• March: USA
  • April: Spain, Gibraltar* and Portugal*
  • May: Scotland*
  • June: Holland*
  • July: Greece* and Albania*
  • September: Turkey*
  • December: Egypt*

* = have never visited before

These trips have been a mix of business and pleasure. Whenever I go on business trips, I always try to find time to explore the place I visit. Lately I’ve fallen for the idea of visiting the countries along the old silky way including Azerbaijan, Kirgizstan, Georgia, Armenia and a few more. I hope to find the time to spend some time there in the fall. Also, I’ve never been in Asia or Oceania so that’s also very high on my wish list.

Often times when travelling, I don't have access to a PC so I don't read or write many blog posts. Instead I tweet from my mobile phone just to keep a little up to date with the news in tech world.


I’ve read a lot of posts and articles about why and when you should choose WebForms or the MVC framework to build your ASP.NET websites. They are all pretty good, but for some reason they forget or ignore the obvious third option - standard ASP.NET without the WebForm.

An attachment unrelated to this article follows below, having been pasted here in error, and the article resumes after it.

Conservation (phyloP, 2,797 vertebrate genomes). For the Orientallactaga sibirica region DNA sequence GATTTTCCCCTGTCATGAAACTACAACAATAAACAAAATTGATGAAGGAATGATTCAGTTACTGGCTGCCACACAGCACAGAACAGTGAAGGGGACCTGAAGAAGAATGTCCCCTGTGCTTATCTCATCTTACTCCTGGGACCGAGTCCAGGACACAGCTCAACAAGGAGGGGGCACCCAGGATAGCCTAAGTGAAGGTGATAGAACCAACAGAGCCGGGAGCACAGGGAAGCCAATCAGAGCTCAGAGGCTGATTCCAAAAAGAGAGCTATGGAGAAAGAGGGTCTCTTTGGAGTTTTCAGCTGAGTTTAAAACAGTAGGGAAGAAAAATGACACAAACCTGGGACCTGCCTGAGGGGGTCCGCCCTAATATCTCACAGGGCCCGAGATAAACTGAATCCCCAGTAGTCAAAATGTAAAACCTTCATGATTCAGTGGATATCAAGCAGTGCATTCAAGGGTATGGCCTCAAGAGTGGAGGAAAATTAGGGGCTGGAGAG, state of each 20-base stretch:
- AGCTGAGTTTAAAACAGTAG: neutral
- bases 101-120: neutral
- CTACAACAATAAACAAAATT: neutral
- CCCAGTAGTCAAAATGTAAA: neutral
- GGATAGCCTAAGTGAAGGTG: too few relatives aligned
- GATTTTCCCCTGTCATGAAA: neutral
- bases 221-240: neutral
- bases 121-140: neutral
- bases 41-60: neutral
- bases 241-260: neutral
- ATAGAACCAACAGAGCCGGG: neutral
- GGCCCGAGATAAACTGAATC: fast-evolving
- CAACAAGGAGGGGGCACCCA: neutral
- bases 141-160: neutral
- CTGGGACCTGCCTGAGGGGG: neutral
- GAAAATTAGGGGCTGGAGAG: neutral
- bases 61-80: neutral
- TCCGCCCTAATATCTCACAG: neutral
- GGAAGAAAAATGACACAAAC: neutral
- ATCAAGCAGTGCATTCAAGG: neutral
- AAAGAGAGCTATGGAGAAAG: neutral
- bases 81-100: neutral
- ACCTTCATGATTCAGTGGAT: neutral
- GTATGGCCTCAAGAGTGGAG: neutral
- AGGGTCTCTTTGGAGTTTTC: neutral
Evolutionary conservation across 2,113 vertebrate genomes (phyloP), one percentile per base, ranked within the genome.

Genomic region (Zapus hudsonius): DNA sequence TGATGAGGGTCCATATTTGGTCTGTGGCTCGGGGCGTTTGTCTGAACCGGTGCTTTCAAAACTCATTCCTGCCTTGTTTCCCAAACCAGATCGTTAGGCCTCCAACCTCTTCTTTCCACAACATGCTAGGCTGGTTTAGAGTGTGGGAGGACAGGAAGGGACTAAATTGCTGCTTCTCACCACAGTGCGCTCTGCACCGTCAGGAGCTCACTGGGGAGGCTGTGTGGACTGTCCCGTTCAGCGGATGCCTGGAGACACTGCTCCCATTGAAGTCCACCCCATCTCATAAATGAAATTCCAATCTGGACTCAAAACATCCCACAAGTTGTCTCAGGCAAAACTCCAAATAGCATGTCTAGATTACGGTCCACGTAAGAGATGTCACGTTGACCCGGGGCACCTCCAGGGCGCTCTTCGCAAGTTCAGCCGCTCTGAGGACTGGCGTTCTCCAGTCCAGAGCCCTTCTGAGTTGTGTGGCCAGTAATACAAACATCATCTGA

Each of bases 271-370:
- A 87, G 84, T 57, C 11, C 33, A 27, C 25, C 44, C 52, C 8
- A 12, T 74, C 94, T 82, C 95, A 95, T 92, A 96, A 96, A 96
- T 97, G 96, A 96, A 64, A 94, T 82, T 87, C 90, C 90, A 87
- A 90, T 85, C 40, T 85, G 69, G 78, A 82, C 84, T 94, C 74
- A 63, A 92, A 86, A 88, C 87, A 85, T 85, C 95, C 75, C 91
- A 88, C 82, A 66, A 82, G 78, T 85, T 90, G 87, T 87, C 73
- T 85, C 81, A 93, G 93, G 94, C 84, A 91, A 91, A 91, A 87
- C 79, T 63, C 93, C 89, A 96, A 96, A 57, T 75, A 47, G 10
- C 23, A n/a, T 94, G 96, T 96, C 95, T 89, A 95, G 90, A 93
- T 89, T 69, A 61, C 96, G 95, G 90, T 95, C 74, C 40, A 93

Let’s call standard ASP.NET without a WebForm for ZeroForm. Basically, the ZeroForm approach is to use ASP.NET like you always have but without a <form runat="server"> element. I consider the ZeroForm as an excellent compromise between WebForms and MVC.

Server- and user controls

There are some immediate drawbacks from regular ASP.NET WebForms by not using the <form runat="server"> tag. A lot of the regular server controls like the TextBox, DropDownList and all the validators will not work. Other controls like the Repeater, PlaceHolder, custom user controls and all HtmlControls like <div runat="server"> will work as normal. Where WebForms support all the controls and the MVC framework none, this can be considered a good compromise.